Affinity spaces – notes from James Paul Gee

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      <h2>How young people live and learn online and out of school</h2>
      Teaching and learning is not reserved for the school setting. A lot of learning actually occurs in a bunch of other settings. This has been the case throughout all of human history but now, in recent history where the internet has taken a more significant place in our society, it has become even more prevalent. The spaces, that are not formal as a school setting is what is called an “affinity space”. These spaces are loosely organized social and cultural settings where many people, in many locations who shares and are connected by interest or passions, share the teaching.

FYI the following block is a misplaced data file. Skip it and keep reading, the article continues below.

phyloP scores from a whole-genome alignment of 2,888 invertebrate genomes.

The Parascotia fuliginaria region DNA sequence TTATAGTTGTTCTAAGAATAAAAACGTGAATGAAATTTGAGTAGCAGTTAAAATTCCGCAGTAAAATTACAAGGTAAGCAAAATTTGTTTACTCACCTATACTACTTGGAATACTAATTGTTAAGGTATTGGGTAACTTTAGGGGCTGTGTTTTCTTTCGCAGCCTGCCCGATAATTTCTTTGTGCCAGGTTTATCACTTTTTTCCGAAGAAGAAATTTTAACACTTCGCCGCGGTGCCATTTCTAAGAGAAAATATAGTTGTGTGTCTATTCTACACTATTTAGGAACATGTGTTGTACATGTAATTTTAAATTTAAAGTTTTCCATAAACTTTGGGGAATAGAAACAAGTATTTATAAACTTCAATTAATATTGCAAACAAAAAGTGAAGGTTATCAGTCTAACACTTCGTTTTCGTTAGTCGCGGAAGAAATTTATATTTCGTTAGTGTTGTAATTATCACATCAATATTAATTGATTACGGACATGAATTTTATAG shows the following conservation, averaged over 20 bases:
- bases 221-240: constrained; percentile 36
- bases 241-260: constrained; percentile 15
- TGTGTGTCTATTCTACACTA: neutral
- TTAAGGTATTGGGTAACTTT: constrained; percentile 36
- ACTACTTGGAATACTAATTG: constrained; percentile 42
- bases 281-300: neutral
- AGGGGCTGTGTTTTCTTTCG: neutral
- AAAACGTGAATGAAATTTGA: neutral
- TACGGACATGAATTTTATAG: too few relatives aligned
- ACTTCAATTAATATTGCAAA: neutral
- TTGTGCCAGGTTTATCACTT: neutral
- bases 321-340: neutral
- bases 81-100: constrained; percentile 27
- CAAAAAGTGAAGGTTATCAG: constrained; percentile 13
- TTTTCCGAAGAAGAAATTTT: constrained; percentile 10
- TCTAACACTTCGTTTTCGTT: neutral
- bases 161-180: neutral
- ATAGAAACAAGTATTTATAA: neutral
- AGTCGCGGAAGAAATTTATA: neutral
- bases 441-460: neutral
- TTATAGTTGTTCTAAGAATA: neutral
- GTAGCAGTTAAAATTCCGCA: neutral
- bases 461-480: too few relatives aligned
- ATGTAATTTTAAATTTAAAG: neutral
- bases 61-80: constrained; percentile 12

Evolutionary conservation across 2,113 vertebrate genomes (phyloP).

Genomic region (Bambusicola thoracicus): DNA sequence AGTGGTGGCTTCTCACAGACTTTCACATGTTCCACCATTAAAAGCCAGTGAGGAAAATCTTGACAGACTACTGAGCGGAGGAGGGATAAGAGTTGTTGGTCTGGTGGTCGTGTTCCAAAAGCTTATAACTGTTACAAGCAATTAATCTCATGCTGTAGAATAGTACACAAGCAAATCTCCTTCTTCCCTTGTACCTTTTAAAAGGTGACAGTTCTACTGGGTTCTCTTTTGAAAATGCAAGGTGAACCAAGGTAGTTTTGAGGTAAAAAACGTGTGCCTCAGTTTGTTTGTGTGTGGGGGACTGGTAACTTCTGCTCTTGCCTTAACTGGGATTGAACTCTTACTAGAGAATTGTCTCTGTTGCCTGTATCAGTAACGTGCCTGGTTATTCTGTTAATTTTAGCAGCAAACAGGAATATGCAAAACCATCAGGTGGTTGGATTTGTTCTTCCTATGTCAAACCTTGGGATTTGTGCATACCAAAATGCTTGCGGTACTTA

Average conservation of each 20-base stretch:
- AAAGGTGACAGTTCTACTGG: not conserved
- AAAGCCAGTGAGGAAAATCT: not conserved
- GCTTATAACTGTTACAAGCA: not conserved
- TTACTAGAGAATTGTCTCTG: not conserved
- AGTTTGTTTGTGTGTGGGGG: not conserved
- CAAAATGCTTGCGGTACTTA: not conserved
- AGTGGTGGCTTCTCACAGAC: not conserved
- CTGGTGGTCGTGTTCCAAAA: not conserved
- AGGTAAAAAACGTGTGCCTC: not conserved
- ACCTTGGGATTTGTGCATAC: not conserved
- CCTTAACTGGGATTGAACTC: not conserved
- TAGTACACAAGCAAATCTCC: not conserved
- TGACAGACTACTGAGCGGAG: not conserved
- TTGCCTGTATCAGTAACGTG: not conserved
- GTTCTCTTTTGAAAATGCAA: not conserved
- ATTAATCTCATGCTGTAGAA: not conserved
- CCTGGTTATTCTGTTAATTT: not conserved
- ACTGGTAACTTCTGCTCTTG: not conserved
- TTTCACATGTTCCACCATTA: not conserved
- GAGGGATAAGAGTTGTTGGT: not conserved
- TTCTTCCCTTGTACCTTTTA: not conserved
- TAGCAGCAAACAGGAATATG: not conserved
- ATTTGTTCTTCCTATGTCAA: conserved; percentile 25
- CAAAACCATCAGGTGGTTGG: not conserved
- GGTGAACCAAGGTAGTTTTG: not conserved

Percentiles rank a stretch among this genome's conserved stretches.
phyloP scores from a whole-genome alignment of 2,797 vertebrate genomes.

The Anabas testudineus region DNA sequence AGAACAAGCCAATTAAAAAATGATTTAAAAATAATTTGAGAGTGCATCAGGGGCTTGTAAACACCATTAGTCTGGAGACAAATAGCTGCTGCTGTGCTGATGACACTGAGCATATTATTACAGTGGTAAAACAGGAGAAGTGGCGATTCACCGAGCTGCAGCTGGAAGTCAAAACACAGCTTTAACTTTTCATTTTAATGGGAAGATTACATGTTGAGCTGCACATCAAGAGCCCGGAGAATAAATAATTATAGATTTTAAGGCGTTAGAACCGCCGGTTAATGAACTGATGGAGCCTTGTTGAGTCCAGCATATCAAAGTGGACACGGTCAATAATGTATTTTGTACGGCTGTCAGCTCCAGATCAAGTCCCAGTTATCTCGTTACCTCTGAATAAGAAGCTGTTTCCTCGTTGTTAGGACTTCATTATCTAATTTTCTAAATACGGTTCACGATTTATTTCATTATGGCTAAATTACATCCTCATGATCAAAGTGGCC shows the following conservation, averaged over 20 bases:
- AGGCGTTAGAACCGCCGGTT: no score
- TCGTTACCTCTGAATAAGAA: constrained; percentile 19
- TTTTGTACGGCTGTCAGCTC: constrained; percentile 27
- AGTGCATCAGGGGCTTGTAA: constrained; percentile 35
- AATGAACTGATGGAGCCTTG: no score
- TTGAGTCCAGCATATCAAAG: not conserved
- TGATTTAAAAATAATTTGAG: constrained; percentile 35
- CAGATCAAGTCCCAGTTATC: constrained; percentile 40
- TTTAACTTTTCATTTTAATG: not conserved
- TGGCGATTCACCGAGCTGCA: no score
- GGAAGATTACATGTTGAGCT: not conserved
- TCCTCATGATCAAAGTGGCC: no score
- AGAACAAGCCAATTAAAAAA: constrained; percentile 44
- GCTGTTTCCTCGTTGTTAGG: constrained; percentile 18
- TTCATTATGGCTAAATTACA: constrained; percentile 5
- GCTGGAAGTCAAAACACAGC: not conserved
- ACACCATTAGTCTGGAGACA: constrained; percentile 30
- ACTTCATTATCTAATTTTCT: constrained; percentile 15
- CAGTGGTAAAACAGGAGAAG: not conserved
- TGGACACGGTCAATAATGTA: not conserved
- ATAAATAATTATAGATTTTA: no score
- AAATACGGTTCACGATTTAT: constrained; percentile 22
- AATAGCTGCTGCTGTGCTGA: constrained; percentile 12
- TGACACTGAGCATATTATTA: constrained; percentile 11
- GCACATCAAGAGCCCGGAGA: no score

James Paul Gee talks about the distribution of teaching and learning where many people are moving back and forth among a number of related locations – physical as well as digital – where they try to help each other confront problems that matters within these affinity spaces. Digital media has transformed this type of learning and teaching peers to a normal way of learning and teaching. This is a radical change of how affinity spaces previously functioned.

      Gamers as a type of learner in these contexts often come and go among a wide, wide range of these physical and digital places. These physical and digital spaces are parts of larger affinity spaces. These spaces are also fluid, changes over times as the gamers’ interest and passions evolve, and new technologies are introduced. This focus on affinity space is not an advocacy against formal education – such as schools. If children would be denied access to schools there would be a loss of critical opportunities to learn, interact with peers, and develop their own identity.


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